Issue vs company:  If you are making issue-based investment choices you will look at cross-sector challenges. For example, whether your investment options are directly tackling climate change. But if you’re making company-driven decisions, you will look at how a company conducts itself, including its business model and activities.

This chart shows where some of the most common ethical investing strategies fall:

ESG integration

The environmental, social, and governance practices of an investment are referred to as ESG.

If you’re using ESG integration to make investment decisions, you’ll combine ESG-related risk and opportunities with the traditional ‘fundamental’ analysis:

  • Fundamental analysis is where you look at the company’s financial statements, its competitors, the market it operates in and the economy.
  • ESG should help you understand the future opportunities and risks of a company. 

ESG integration as a strategy means that you base your investments on your ethical and social concerns. But your primary objective is still financial performance.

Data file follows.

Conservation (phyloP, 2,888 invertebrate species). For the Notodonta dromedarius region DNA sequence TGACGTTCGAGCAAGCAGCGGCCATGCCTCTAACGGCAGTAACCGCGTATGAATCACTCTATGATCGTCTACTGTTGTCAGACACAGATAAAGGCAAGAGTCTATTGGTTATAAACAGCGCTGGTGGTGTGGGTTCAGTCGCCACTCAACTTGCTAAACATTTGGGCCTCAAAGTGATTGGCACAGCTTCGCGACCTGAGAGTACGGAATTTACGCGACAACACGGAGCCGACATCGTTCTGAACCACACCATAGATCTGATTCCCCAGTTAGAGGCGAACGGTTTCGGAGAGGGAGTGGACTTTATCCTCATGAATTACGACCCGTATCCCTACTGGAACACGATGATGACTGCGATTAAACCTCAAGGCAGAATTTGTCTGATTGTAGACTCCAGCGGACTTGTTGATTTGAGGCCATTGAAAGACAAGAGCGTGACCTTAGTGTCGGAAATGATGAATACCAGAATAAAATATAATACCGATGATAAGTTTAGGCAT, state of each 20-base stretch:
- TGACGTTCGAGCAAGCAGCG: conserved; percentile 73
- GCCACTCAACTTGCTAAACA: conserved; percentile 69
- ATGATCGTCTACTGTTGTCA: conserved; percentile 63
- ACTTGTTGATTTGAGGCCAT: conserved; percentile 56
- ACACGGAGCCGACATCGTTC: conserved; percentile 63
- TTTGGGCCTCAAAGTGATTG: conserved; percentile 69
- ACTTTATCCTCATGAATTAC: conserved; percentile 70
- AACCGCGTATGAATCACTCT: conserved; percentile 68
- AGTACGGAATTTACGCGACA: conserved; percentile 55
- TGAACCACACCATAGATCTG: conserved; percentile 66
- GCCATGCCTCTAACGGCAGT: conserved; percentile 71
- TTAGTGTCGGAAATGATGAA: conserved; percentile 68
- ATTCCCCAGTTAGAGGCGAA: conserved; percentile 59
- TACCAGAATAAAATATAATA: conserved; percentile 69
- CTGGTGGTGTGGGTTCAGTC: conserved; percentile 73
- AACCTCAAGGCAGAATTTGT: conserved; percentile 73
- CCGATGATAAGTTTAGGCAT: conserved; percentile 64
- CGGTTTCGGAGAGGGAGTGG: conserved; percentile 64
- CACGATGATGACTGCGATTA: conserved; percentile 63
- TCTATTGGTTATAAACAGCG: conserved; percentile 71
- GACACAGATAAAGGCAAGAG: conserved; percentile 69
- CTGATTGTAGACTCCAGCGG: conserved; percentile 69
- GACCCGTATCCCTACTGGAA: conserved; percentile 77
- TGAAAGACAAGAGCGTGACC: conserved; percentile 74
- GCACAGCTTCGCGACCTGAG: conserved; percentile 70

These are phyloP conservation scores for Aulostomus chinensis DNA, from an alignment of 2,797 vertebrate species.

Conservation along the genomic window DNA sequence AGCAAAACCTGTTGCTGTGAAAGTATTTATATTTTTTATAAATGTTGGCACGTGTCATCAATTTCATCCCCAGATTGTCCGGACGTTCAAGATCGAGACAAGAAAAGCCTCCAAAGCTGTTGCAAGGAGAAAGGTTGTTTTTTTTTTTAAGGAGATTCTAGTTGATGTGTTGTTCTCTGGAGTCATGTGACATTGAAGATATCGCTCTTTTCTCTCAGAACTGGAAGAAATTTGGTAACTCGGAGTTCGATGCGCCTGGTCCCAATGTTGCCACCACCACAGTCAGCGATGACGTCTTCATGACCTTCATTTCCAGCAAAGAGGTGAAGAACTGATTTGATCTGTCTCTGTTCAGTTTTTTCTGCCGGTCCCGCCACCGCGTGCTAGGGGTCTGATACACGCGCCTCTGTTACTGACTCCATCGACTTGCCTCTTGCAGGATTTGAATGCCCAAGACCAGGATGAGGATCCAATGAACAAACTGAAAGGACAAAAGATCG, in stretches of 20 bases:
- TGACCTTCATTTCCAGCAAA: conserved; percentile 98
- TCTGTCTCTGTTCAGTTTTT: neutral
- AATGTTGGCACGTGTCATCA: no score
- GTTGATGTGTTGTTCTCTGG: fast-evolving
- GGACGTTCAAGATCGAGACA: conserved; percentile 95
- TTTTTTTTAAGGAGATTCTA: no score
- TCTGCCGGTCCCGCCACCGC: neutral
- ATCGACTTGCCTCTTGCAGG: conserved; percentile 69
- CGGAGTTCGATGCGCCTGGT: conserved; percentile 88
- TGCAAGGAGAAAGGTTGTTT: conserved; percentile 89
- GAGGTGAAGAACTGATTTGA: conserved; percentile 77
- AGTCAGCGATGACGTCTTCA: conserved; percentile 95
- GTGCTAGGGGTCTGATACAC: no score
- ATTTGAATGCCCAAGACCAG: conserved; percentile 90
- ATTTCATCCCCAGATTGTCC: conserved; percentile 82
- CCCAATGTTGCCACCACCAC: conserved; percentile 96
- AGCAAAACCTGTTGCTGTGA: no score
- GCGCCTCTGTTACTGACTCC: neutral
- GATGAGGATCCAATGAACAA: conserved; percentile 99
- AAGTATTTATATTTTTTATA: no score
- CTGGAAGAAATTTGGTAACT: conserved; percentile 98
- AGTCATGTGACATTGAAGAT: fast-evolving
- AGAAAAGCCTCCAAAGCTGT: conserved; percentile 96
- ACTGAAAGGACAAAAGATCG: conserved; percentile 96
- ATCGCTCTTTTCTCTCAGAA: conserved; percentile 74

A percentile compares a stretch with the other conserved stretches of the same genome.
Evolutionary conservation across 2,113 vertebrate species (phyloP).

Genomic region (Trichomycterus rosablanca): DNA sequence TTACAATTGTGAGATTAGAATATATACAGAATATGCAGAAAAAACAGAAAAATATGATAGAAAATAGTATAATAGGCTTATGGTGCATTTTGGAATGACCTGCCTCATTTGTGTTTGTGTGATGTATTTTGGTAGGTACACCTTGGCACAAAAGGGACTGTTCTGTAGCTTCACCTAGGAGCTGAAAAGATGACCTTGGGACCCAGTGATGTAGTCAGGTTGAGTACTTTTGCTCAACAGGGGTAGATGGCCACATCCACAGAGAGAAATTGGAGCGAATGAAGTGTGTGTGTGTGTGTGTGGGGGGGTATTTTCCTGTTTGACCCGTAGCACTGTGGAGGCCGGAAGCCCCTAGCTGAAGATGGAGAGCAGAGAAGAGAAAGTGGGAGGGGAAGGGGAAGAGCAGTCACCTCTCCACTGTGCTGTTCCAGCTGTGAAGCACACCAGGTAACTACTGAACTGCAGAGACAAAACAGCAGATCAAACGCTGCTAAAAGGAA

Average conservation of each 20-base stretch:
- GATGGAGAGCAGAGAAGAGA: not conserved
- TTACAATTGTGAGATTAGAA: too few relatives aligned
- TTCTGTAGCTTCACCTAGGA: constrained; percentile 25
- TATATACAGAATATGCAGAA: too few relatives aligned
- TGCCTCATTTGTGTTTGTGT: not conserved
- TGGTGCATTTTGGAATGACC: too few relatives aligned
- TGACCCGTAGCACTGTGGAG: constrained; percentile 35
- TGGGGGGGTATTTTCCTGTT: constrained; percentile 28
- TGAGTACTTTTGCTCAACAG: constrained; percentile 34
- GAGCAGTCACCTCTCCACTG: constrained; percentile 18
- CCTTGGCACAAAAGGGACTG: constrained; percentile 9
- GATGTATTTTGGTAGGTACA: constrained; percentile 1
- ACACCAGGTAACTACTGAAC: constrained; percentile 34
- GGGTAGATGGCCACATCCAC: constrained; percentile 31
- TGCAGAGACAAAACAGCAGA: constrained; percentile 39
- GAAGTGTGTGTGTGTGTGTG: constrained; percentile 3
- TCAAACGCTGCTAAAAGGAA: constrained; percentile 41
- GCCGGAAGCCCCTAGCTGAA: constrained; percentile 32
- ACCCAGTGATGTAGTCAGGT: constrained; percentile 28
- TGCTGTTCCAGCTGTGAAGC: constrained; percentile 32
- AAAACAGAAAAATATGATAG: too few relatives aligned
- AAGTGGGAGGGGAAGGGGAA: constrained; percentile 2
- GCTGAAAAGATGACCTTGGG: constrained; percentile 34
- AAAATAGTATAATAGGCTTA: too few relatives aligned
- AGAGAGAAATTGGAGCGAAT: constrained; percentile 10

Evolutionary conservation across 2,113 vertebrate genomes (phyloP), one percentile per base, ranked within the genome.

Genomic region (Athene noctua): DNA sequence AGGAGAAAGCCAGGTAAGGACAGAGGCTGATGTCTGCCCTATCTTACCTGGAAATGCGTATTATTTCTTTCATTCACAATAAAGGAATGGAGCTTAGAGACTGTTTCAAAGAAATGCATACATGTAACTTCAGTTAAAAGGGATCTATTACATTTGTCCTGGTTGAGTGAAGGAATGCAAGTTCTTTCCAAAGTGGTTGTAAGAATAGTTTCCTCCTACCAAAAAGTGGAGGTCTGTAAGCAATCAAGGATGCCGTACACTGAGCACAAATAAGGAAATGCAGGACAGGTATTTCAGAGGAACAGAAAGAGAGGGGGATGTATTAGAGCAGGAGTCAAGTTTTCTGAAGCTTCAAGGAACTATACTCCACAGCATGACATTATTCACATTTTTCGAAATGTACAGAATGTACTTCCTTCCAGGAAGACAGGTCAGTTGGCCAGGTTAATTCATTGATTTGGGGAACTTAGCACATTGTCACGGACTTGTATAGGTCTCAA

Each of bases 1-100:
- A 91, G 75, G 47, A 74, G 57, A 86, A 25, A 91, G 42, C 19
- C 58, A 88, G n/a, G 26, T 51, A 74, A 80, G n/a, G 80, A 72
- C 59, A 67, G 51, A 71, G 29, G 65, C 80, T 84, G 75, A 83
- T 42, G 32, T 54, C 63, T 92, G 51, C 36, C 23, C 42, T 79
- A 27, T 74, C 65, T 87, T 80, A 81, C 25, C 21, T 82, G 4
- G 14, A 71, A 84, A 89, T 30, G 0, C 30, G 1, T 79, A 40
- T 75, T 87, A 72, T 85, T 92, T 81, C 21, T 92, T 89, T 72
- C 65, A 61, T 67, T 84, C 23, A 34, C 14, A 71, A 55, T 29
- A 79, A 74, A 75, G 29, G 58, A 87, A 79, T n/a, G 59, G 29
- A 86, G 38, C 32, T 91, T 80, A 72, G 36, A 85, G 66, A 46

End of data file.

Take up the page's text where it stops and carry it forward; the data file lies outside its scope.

It’s possible to give ESG scores to individual companies, investment funds, or entire markets.

The environmental component considers the company’s impact on the earth. For example, what effect is it having on climate change? Common considerations include carbon emissions, water and energy consumption, pollution and waste management.

The social part relates to how companies treat people and the contribution it makes to society. You might want to consider how a company treats its employees, customers, consumers or others in their supply chain. It also considers how well the company business or operating model deals with human rights, child labour, health and safety, diversity and inclusion, and stakeholder relations. 

The corporate governance component looks at the quality and robustness of a company’s internal structure and practices. This could include how a company deals with the independence of the board, board structure, conflicts of interest, executive compensation, and shareholder rights.

ESG sustainability looks at how companies, industries or markets can operate within their means and stay stable over the long term. Because of this, they are considered ‘sustainable’ when economic performance intersects with high ESG ratings.